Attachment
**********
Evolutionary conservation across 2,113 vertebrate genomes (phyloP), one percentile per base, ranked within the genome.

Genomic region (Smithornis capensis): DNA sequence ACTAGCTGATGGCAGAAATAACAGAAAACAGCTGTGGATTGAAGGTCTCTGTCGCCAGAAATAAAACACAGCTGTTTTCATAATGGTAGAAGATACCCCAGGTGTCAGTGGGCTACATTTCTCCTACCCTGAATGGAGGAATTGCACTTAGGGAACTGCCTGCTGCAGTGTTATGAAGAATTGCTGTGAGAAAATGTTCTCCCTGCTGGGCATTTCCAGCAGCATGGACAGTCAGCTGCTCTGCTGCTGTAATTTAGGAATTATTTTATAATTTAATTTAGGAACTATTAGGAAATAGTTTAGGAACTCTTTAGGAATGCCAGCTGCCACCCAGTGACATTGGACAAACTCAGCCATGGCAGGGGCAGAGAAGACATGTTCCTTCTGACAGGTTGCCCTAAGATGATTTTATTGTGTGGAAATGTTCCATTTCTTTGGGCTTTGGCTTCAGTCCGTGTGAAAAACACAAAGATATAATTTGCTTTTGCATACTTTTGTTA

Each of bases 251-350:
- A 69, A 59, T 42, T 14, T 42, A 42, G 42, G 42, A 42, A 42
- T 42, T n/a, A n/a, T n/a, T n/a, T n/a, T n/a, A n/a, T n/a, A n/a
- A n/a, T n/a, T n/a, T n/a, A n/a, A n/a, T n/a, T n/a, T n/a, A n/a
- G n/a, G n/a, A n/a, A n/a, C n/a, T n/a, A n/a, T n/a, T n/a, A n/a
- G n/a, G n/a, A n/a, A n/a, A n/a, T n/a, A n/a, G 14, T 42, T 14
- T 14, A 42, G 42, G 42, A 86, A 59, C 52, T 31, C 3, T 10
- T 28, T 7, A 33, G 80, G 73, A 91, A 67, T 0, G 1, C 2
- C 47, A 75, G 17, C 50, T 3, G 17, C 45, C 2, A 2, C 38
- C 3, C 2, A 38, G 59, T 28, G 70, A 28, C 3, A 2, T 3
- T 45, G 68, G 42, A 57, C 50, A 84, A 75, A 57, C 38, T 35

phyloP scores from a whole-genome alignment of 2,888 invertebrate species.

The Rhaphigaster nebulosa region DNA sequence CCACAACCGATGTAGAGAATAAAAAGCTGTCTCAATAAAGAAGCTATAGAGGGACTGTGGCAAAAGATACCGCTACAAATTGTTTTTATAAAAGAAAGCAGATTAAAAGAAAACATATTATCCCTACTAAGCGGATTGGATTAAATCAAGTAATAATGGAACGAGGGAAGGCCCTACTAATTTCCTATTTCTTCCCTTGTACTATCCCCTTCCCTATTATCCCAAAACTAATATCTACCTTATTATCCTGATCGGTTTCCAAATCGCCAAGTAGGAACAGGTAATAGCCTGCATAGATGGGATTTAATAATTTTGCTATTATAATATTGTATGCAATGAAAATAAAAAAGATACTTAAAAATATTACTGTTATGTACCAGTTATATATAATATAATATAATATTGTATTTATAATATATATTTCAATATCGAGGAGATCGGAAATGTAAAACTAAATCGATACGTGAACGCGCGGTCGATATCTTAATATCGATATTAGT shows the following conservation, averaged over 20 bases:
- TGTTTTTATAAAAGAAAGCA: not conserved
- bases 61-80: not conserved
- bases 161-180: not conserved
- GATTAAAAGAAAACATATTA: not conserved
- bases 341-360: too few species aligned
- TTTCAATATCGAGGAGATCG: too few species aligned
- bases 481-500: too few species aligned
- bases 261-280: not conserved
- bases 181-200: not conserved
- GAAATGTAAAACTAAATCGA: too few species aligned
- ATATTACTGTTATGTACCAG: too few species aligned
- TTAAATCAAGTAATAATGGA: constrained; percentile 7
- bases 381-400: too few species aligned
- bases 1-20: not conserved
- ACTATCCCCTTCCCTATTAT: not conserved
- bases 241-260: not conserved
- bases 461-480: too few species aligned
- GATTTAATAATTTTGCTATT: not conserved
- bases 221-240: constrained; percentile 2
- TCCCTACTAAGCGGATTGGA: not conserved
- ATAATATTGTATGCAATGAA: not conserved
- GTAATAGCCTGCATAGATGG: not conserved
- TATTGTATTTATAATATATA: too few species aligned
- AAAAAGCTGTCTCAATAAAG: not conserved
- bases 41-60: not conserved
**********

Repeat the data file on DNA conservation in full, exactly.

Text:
Evolutionary conservation across 2,113 vertebrate genomes (phyloP), one percentile per base, ranked within the genome.

Genomic region (Smithornis capensis): DNA sequence ACTAGCTGATGGCAGAAATAACAGAAAACAGCTGTGGATTGAAGGTCTCTGTCGCCAGAAATAAAACACAGCTGTTTTCATAATGGTAGAAGATACCCCAGGTGTCAGTGGGCTACATTTCTCCTACCCTGAATGGAGGAATTGCACTTAGGGAACTGCCTGCTGCAGTGTTATGAAGAATTGCTGTGAGAAAATGTTCTCCCTGCTGGGCATTTCCAGCAGCATGGACAGTCAGCTGCTCTGCTGCTGTAATTTAGGAATTATTTTATAATTTAATTTAGGAACTATTAGGAAATAGTTTAGGAACTCTTTAGGAATGCCAGCTGCCACCCAGTGACATTGGACAAACTCAGCCATGGCAGGGGCAGAGAAGACATGTTCCTTCTGACAGGTTGCCCTAAGATGATTTTATTGTGTGGAAATGTTCCATTTCTTTGGGCTTTGGCTTCAGTCCGTGTGAAAAACACAAAGATATAATTTGCTTTTGCATACTTTTGTTA

Each of bases 251-350:
- A 69, A 59, T 42, T 14, T 42, A 42, G 42, G 42, A 42, A 42
- T 42, T n/a, A n/a, T n/a, T n/a, T n/a, T n/a, A n/a, T n/a, A n/a
- A n/a, T n/a, T n/a, T n/a, A n/a, A n/a, T n/a, T n/a, T n/a, A n/a
- G n/a, G n/a, A n/a, A n/a, C n/a, T n/a, A n/a, T n/a, T n/a, A n/a
- G n/a, G n/a, A n/a, A n/a, A n/a, T n/a, A n/a, G 14, T 42, T 14
- T 14, A 42, G 42, G 42, A 86, A 59, C 52, T 31, C 3, T 10
- T 28, T 7, A 33, G 80, G 73, A 91, A 67, T 0, G 1, C 2
- C 47, A 75, G 17, C 50, T 3, G 17, C 45, C 2, A 2, C 38
- C 3, C 2, A 38, G 59, T 28, G 70, A 28, C 3, A 2, T 3
- T 45, G 68, G 42, A 57, C 50, A 84, A 75, A 57, C 38, T 35

phyloP scores from a whole-genome alignment of 2,888 invertebrate species.

The Rhaphigaster nebulosa region DNA sequence CCACAACCGATGTAGAGAATAAAAAGCTGTCTCAATAAAGAAGCTATAGAGGGACTGTGGCAAAAGATACCGCTACAAATTGTTTTTATAAAAGAAAGCAGATTAAAAGAAAACATATTATCCCTACTAAGCGGATTGGATTAAATCAAGTAATAATGGAACGAGGGAAGGCCCTACTAATTTCCTATTTCTTCCCTTGTACTATCCCCTTCCCTATTATCCCAAAACTAATATCTACCTTATTATCCTGATCGGTTTCCAAATCGCCAAGTAGGAACAGGTAATAGCCTGCATAGATGGGATTTAATAATTTTGCTATTATAATATTGTATGCAATGAAAATAAAAAAGATACTTAAAAATATTACTGTTATGTACCAGTTATATATAATATAATATAATATTGTATTTATAATATATATTTCAATATCGAGGAGATCGGAAATGTAAAACTAAATCGATACGTGAACGCGCGGTCGATATCTTAATATCGATATTAGT shows the following conservation, averaged over 20 bases:
- TGTTTTTATAAAAGAAAGCA: not conserved
- bases 61-80: not conserved
- bases 161-180: not conserved
- GATTAAAAGAAAACATATTA: not conserved
- bases 341-360: too few species aligned
- TTTCAATATCGAGGAGATCG: too few species aligned
- bases 481-500: too few species aligned
- bases 261-280: not conserved
- bases 181-200: not conserved
- GAAATGTAAAACTAAATCGA: too few species aligned
- ATATTACTGTTATGTACCAG: too few species aligned
- TTAAATCAAGTAATAATGGA: constrained; percentile 7
- bases 381-400: too few species aligned
- bases 1-20: not conserved
- ACTATCCCCTTCCCTATTAT: not conserved
- bases 241-260: not conserved
- bases 461-480: too few species aligned
- GATTTAATAATTTTGCTATT: not conserved
- bases 221-240: constrained; percentile 2
- TCCCTACTAAGCGGATTGGA: not conserved
- ATAATATTGTATGCAATGAA: not conserved
- GTAATAGCCTGCATAGATGG: not conserved
- TATTGTATTTATAATATATA: too few species aligned
- AAAAAGCTGTCTCAATAAAG: not conserved
- bases 41-60: not conserved